The intention of The Fifth Corner is to advance a paradigm shift in which image-based media are utilized in more innovative, thoughtful, and helpful ways. Recognizing the transformative challenges of this digital, “post-truth” era, The Fifth Corner invites the photographer and other producers and consumers of imagery to evaluate the role of the image differently, and to consider strategies for interpreting the world that are more authentic and credible.
The Fifth Corner asks us what we want from the current media revolution. Not just where it is taking us, but where do we want to go?
In 1984, when photographers were still using film, I began exploring the early use of computers to undetectably modify photographs. In an article in The New York Times Magazine I wrote that “in the not-too-distant future, realistic-looking images will probably have to be labeled, like words, as either fiction or nonfiction, because it may be impossible to tell them apart. We may have to rely on the image maker, and not the image, to tell us into which category certain pictures fall.”
This was two years after National Geographic, at the dawn of the digital image revolution, had modified a photograph of the pyramids of Giza so that it would better fit on its cover, using a computer to shift one pyramid closer to the other. The magazine’s editor defended the alteration, viewing it not as a falsification but, as I wrote then, “merely the establishment of a new point of view, as if the photographer had been retroactively moved a few feet to one side.” I was astonished. It seemed to me that the magazine had just introduced to photography a concept from science fiction—virtual time travel—as if revisiting a scene and photographing it again.
Twentieth-century photographers, acting as witnesses and interpreters of issues and events, were able at times to provoke widespread discussions resulting in profound societal change. Had they not been able to do so, their coverage of wars, famines, racial injustice and environmental degradation would have verged on the voyeuristic and obscene.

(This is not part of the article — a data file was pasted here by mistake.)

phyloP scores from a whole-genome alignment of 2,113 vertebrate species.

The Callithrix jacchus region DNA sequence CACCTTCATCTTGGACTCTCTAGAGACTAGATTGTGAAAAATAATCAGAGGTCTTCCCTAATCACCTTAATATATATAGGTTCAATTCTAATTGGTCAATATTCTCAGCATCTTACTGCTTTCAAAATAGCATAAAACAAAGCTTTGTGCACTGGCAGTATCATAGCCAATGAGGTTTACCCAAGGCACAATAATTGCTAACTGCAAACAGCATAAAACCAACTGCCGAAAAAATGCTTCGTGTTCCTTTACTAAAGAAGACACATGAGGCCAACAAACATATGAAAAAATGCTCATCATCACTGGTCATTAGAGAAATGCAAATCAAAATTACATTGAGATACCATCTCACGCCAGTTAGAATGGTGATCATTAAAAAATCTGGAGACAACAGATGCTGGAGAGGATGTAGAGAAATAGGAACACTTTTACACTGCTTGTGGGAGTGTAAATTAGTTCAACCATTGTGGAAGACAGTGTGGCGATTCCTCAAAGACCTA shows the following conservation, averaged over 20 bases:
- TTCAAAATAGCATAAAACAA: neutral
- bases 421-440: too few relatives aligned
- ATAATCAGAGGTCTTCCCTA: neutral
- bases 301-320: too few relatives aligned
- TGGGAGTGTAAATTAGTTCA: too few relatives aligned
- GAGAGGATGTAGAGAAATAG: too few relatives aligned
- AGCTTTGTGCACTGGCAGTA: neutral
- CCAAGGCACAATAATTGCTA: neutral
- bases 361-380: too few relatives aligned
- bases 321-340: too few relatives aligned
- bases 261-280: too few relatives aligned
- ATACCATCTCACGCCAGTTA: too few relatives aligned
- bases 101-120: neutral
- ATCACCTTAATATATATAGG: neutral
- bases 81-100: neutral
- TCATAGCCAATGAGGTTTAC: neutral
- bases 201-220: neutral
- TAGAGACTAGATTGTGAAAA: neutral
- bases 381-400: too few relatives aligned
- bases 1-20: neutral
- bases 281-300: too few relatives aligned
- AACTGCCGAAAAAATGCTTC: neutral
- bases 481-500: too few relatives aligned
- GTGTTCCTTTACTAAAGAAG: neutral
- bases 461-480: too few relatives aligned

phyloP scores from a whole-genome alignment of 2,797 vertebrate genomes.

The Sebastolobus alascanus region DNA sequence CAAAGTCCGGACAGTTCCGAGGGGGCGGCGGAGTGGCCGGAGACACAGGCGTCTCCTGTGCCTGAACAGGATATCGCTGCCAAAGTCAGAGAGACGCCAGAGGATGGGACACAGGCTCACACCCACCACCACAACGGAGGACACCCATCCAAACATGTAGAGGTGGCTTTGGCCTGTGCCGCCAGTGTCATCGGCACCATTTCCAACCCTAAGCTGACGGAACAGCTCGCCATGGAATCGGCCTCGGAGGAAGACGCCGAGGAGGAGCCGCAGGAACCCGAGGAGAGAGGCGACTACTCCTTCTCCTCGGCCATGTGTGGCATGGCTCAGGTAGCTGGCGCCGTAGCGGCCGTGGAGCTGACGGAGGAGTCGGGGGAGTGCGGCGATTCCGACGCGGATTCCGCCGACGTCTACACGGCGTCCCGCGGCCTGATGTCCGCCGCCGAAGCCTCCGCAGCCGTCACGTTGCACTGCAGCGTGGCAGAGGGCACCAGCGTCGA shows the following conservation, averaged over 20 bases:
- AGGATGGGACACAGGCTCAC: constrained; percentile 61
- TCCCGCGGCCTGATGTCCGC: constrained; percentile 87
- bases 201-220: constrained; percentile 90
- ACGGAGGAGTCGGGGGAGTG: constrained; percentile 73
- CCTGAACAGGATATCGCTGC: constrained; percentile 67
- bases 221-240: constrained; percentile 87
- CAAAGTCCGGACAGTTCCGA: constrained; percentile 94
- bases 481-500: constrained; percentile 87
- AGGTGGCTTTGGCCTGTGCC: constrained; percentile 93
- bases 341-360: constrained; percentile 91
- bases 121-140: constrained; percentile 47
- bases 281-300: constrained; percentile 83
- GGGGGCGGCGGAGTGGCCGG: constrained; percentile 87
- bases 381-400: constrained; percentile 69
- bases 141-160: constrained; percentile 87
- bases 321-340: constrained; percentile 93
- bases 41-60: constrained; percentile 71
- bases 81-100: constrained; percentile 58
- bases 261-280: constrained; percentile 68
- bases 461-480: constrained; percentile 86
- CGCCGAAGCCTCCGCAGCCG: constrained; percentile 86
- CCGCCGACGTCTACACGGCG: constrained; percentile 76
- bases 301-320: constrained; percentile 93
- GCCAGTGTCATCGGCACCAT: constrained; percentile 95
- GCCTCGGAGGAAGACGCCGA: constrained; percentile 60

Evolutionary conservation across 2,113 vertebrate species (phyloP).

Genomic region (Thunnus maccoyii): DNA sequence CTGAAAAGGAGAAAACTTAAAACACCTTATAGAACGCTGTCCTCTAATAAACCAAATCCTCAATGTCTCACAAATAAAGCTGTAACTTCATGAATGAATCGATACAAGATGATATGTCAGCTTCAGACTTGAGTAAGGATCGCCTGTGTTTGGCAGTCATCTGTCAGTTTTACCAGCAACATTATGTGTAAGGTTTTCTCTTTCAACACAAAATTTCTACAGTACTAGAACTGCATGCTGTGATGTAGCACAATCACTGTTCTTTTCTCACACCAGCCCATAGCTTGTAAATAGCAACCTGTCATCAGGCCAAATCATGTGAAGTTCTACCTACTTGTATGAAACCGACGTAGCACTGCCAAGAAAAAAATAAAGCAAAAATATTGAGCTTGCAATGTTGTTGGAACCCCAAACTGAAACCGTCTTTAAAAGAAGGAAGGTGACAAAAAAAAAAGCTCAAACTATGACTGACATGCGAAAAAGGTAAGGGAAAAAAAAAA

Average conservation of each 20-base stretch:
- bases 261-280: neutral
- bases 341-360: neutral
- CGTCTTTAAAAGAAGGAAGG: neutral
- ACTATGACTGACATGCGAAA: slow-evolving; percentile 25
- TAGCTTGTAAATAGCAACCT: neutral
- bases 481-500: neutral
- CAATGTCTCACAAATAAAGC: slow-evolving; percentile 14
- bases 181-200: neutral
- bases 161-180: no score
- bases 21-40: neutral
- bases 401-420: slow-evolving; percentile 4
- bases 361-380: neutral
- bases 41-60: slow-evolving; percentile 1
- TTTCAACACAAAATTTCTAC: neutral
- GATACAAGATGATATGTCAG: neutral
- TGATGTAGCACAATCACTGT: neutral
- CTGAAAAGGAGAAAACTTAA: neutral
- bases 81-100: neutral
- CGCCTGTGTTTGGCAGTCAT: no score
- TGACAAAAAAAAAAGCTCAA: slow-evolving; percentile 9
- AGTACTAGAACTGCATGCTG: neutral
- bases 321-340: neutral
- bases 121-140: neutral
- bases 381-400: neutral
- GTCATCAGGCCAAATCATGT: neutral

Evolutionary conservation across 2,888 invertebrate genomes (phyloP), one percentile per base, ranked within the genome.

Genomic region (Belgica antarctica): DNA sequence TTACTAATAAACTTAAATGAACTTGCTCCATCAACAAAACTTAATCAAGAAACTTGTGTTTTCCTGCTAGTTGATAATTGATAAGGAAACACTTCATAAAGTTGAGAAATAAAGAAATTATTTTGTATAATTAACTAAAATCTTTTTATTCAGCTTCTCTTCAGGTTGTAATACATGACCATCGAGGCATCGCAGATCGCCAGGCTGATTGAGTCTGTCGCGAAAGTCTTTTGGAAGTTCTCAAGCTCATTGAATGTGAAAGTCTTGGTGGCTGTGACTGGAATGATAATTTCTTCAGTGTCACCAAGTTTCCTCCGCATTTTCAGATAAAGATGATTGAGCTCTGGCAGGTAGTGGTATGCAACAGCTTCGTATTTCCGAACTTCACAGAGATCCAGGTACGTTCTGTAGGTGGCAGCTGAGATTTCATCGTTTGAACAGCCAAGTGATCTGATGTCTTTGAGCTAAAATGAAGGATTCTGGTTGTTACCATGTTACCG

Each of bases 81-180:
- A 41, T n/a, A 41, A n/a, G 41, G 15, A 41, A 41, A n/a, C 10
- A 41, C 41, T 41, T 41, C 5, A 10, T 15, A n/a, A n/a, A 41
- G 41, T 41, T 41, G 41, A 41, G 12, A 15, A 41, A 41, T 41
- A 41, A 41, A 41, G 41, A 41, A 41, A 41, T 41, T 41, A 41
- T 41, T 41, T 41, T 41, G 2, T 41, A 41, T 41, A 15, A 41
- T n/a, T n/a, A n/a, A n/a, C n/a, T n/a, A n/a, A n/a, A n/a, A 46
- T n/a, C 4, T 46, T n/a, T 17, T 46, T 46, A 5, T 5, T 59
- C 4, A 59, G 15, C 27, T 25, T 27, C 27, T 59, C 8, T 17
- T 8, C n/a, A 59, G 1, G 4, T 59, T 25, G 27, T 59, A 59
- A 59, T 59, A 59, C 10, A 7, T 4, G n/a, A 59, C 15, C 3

It is now a different moment. The photograph no longer is perceived as automatically credible, the result of a mechanical recording process expressed as “the camera never lies.” Photographs are widely viewed now as constructs, malleable interpretations of the real that are largely subjective and easily modifiable by software. They are produced by the billions, without sufficient context provided to shape their meanings. And they are often used to illustrate preconceptions, to be shared and “liked,” rather than to explore that which may be unknown.
Furthermore, these images are now made in an era brimming with assertions of alternative facts, fake news, and post-truth, making it even more difficult for photographs to emerge that manage to redirect the societal focus. For example, despite the massive problems confronting society, very few iconic photographs exist since 2001 and the September 11 attacks. The 2015 photograph of Alan Kurdi, the 3-year-old Syrian refugee who drowned, is one of the rare exceptions…
On January 6 Peter van Agtmael was on assignment for TIME magazine in Washington DC, photographing the pro-Trump rally that ultimately led to protesters breaching Capitol security, and invading the building itself. Here, van Agtmael speaks with Fred Ritchin about the events, historical parallels, the future of photojournalism, and the continuing fracturing of American society. The interview has been edited for length and clarity.
In 2013, Matt Black began photographing isolated communities in California’s Central Valley, the rural, agricultural area where he lives. In 2015, Black expanded the project to encompass the United States and completed his first cross-country trip, a three-and-a-half-month journey visiting dozens of communities across 28 states. Since then, he has completed four additional trips, traveling over 100,000 miles and making work across 46 states.
What had begun as a story of individual, isolated communities grew into a portrait of an increasingly divided and unequal America, created during a time of rising disparity and disunion. Until now, the project has never been published showing all aspects of the work…
FOTODEMIC Town Hall #001: Re-imagining the Future of Visual Journalism responds to the Black Lives Matter demonstrations and the various roles of the photographer, among other issues; with Nina Berman, Brian Palmer, Bayeté Ross Smith, moderated by Fred Ritchin.
An all-day conference in 2019 on Artists Respond: American Art and the Vietnam War, 1965-75, an exhibition presenting work by 58 artists that was curated by Melissa Ho, with speakers including Harry Gamboa, Jr., Hans Haacke, Mignon Nixon, and Martha Rosler. I speak about Philip Jones Griffiths’s Vietnam Inc. at about 1 hour:26 minutes into the video.